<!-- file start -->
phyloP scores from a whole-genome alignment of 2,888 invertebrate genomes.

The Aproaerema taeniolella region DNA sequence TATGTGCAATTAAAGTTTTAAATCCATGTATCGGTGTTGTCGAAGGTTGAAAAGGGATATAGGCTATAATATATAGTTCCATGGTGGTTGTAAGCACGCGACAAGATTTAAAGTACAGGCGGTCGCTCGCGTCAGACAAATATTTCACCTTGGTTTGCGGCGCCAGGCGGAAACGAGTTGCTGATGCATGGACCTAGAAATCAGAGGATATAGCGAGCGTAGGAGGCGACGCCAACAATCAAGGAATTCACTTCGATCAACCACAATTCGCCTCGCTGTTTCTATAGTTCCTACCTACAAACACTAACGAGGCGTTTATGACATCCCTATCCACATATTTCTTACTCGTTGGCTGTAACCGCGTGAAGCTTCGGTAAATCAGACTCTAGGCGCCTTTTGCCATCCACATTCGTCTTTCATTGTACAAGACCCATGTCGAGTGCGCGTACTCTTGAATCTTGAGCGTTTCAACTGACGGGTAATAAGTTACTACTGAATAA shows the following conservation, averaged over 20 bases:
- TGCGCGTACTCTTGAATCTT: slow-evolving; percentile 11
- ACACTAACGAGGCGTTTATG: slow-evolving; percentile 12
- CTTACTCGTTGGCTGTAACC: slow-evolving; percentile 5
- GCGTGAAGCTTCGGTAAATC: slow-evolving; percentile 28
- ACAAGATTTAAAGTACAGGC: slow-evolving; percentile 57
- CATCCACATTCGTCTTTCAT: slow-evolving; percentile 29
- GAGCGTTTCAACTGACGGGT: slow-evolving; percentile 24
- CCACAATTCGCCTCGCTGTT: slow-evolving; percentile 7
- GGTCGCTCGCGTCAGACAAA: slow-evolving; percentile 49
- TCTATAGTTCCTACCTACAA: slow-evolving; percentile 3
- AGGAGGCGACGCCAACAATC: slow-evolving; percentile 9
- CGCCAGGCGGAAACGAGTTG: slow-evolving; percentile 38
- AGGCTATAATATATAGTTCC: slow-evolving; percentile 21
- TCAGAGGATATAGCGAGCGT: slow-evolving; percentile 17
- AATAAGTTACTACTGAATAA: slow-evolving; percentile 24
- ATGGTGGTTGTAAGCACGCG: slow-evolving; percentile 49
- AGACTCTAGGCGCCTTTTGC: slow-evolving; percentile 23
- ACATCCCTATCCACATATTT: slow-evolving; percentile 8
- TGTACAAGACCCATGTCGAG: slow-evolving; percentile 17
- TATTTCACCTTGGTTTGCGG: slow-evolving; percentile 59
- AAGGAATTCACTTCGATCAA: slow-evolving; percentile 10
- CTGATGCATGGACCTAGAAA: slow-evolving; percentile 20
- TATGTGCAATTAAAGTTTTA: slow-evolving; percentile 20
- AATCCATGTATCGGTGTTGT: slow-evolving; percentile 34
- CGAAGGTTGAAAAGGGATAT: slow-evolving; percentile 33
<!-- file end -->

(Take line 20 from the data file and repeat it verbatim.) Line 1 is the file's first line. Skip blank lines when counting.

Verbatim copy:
- ACATCCCTATCCACATATTT: slow-evolving; percentile 8